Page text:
Knight Therapeutics, top shareholder trade barbs as ‘conflicts of interest’ spat goes public

A top shareholder accused the CEO of one of Canada’s leading pharmaceutical companies of “serious conflicts of interest” and called for his resignation on Thursday, in an apparent escalation of a simmering dispute between the parties.

In a scathing public letter, Israel-based biotech executive Meir Jakobsohn criticized Knight Therapeutics Ltd. chief executive Jonathan Goodman for pursing a low-risk strategy and for missing out on a series of licensing deals that went instead to Pharmascience — a private company that was started by Goodman’s father and is now run by his brother, David.

Jakobsohn, who is the CEO of Medison Biotech Ltd. and owns 7.3 per cent of Knight’s shares., suggested that Goodman’s interest in Pharmascience meant he was in a position to win “either way” — even if Knight did not secure the deals.

“So far, at least, Pharmascience has out-maneuvered and out-paced Knight, though it is unclear that Mr. Goodman is personally any worse off economically,” he wrote. “This Board should insist that Mr. Goodman relinquish his role at Knight or his financial stake in the competing family business.”

In a response, Knight, which owns a 28 per cent stake in Medison, accused Jakobsohn of using bullying tactics to gain an advantage in separation negotiations after the relationship between the two companies turned sour.

Knight president Samira Sakhia said Jakobsohn has been unhappy for nearly a year because he expected the cash he had invested in the company would be used in higher-risk investments. Instead, the company has sought derisked investments, such as loaning money to healthcare companies that it may have an interest in purchasing in the future.

“I’m not sure where his misunderstanding came from,” said Sakhia, adding the company never changed its strategy.

Though the relationship with Jakobsohn, which began in 2015, was no longer “cordial,” it did remain “professional,” Sakhia said. But it was clear where it was heading.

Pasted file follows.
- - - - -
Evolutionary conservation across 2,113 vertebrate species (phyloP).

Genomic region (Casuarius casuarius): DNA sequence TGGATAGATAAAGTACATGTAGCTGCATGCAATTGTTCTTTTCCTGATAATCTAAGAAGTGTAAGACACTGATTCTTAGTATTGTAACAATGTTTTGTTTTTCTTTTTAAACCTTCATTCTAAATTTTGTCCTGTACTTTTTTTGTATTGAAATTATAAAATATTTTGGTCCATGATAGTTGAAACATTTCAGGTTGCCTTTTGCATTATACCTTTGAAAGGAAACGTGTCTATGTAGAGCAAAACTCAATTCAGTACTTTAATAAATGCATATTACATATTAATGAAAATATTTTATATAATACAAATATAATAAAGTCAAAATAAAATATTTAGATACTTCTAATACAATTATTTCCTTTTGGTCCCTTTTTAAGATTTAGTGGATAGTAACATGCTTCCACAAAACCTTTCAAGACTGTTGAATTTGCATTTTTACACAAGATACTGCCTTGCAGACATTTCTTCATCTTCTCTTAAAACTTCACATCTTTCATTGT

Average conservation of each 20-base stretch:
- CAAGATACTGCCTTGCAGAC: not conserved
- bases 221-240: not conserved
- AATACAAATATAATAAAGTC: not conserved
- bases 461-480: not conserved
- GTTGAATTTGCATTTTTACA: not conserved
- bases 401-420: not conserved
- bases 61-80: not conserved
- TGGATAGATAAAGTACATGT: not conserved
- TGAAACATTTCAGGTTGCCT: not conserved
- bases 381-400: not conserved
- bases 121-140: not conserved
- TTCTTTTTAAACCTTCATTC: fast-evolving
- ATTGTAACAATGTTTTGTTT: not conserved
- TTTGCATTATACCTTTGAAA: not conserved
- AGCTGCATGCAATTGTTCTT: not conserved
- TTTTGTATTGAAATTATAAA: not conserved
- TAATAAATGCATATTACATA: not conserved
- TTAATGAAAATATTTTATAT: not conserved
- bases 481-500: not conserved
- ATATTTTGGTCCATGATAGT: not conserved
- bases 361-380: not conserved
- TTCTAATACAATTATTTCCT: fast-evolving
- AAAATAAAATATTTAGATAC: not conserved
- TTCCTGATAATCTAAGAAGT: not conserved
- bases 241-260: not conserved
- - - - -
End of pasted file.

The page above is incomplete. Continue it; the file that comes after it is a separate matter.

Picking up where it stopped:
“This is a relationship that is no longer working and what needs to happen is for us to separate,” she said. “He’s using the tactic of trying to embarrass the board and trying to embarrass the company to try to get a better deal as we separate.”

As the disagreements have escalated, Jakobsohn, according to a Knight press release, withheld a dividend that he was “contractually obligated to pay” and also withheld records that Knight required to prepare its financial statements. The alleged behaviour only stopped, the release said, when Knight threatened legal action.

This is a relationship that is no longer working

Knight and Medison had already discussed separating but could not come to an agreement because “unfortunately, Meir would only discuss an option where he stood to gain while the rest of Knight shareholders would lose,” Sakhia alleged.

In the letter, Jakobsohn also accused Knight’s board of directors of having “independence issues,” citing chairman James Gale’s connections to other members of the Goodman family through their joint ownership of Signet Healthcare Management.

The investment management firm teamed up with Pharmascience to co-found Bionpharma Inc, where Gale and David Goodman are on the board of directors. Knight, Jakobsohn said, also provided debt financing in the acquisition of Medicure Inc., a Canadian company to which Signet provided equity financing.

Sakhia said the Knight board of directors was “well-aware” of Goodman’s connection to Pharmascience but never saw it as an issue because he does not sit on Pharmascience’s board of directors and has “no knowledge” of their projects.

In any deals involving Pharmascience or in which Knight is competing against them, Goodman is excluded and Sakhia or another member of the team will take the lead, she said. Goodman has never stopped the team from pursuing licenses because Pharmascience was also in the running, according to Sakhia.

Goodman is known in the pharma sector for securing the sale of his former company, Paladin Labs Inc. to Endo Pharmaceuticals for a 20 per cent premium in a move that netted his family $1 billion. The pharmaceuticals CEO then invested $75 million into the creation of Knight.

The company, Sakhia said, sees Pharmascience in the same way it does Endo Pharmaceuticals: There are connections, but the two are still competitors.

When he invested in Knight, Jakobsohn said he was “amazed” by Goodman’s work with Paladin and expected him to turn his new company into a leading innovative pharmaceutical firm with global aspirations.

The company has $745 million — about 70 per cent of its market value — in what Jakobsohn calls “idle cash.” Sakhia said the company will not risk using the money in high-growth opportunities when it can continue to grow long-term with its lower-risk strategy.

She flagged a deal to lend Moksha8, a Mexican pharmaceutical company, up to $25 million as an example. The company will gain access to Brazilian and Mexican markets, have its loan repaid and earn interest while studying if it wants to pursue an acquisition.

As the two parties continue to spar, Jakobsohn has threatened to “exercise my rights as a shareholder to further the interests of all of Knight’s owners.”

Sakhia, in turn, suggested Knight may pursue legal action.

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